The Pony Express

American transportation pioneer William H. Russell advertised for hostlers and riders to work on the Overland Express Route via Salt Lake City in March 1860.

Russell had failed repeatedly to get the backing of the Senate Post Office and Post Roads Committee for an express route to carry mail between St. Joseph, Missouri — the westernmost point reached by the railroad and telegraph — and California. St. Joseph was the starting point for the nearly 2,000-mile central route to the West. Except for a few forts and settlements, the route beyond St. Joseph was a vast, unknown land, inhabited primarily by Native Americans.

Many thought that year-round transportation across this area was impossible because of extreme weather conditions. Russell organized his own express to prove otherwise.

With partners Alexander Majors and William B. Waddell, Russell formed the Central Overland California and Pike’s Peak Express Company. They built new relay stations and readied existing ones. The country was combed for good horses — hardy enough to challenge deserts and mountains and to withstand thirst in summer and ice in winter. Riders were recruited hastily but, before being hired, had to swear on a Bible not to cuss, fight, or abuse their animals and to conduct themselves honestly.

On April 3, 1860, the Pony Express began its run through parts of Missouri, Kansas, Nebraska, Colorado, Wyoming, Utah, Nevada, and California. On average, a rider covered 75 to 100 miles daily. He changed horses at relay stations set 10 to 15 miles apart, swiftly transferring himself and his mochila (a saddle cover with four pockets or cantinas for mail) to the new mount.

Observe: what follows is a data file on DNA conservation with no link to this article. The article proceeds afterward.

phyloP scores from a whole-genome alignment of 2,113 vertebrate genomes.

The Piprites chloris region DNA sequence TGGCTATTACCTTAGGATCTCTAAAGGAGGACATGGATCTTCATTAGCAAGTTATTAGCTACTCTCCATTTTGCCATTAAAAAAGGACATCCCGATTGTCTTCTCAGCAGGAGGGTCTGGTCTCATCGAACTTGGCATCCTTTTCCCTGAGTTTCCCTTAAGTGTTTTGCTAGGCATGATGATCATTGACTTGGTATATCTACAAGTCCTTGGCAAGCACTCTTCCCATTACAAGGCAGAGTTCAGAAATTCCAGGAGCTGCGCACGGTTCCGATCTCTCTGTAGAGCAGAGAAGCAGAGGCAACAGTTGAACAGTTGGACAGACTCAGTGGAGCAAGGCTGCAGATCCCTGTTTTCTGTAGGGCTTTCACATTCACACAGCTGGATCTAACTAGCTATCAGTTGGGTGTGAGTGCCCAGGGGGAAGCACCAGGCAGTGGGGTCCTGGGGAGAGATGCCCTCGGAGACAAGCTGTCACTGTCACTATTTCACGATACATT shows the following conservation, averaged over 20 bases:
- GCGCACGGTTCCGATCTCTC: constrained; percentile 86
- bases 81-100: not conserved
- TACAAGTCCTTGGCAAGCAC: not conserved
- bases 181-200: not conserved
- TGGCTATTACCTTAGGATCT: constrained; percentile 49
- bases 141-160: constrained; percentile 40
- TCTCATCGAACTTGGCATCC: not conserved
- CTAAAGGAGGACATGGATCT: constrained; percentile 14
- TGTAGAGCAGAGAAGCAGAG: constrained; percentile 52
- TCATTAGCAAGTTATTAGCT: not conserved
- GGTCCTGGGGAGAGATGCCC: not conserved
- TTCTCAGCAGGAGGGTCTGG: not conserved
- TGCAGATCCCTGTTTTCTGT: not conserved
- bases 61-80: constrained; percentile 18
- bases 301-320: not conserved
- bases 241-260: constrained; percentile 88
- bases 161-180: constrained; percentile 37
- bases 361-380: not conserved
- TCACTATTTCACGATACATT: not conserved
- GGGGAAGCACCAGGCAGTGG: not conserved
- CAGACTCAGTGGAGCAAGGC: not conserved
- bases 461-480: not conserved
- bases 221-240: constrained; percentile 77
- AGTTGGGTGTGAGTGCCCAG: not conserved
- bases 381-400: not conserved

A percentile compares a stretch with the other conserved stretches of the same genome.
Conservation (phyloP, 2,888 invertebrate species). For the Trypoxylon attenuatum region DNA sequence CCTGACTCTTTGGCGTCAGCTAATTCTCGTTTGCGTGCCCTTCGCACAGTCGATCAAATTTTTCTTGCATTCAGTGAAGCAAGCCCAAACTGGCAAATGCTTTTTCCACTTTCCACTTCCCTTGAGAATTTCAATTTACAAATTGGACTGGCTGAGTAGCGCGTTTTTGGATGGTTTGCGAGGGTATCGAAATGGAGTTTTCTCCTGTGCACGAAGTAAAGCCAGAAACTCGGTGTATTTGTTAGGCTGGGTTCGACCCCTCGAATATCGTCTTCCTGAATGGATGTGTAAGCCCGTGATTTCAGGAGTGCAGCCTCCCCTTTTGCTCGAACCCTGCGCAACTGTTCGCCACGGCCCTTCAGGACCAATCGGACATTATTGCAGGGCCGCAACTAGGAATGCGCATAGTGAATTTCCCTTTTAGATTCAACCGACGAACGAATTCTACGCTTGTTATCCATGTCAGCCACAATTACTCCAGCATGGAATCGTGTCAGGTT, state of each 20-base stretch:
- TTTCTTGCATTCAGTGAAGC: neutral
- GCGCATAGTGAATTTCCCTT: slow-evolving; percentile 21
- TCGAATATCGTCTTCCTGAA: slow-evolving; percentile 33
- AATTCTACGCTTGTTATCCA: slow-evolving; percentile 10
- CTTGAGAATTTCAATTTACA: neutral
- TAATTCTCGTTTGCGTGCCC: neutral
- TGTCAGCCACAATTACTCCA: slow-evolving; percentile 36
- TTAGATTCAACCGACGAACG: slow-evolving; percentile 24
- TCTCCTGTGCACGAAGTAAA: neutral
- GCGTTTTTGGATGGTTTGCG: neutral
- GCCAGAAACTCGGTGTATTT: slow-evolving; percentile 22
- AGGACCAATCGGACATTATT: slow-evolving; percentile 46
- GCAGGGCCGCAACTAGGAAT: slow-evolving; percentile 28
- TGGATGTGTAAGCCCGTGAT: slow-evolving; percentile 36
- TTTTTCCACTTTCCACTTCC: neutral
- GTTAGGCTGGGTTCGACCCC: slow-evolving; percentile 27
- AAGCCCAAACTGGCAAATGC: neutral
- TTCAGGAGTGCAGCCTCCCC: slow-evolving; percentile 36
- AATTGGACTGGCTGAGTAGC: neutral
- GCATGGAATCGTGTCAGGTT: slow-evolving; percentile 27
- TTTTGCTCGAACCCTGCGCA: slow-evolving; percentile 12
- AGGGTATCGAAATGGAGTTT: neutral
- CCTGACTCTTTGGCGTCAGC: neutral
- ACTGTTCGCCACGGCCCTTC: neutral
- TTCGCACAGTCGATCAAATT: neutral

The first mail by Pony Express from St. Joseph to Sacramento took ten days, cutting the overland stage time via the southern route by more than half. The fastest delivery was in March 1861, when President Abraham Lincoln’s inaugural address was carried from St. Joseph to Sacramento in 7 days and 17 hours.

On July 1, 1861, the Pony Express began operating under contract as a mail route. By that time, the Central Overland California and Pike’s Peak Express Company was deeply in debt. Though it had charged as much as $5 a half ounce for a letter at a time when ordinary U.S. postage was no more than ten cents, the company did not make its operating expenses.

The Pony Express officially ended October 26, 1861, after the transcontinental telegraph line was completed, and became an enduring legend.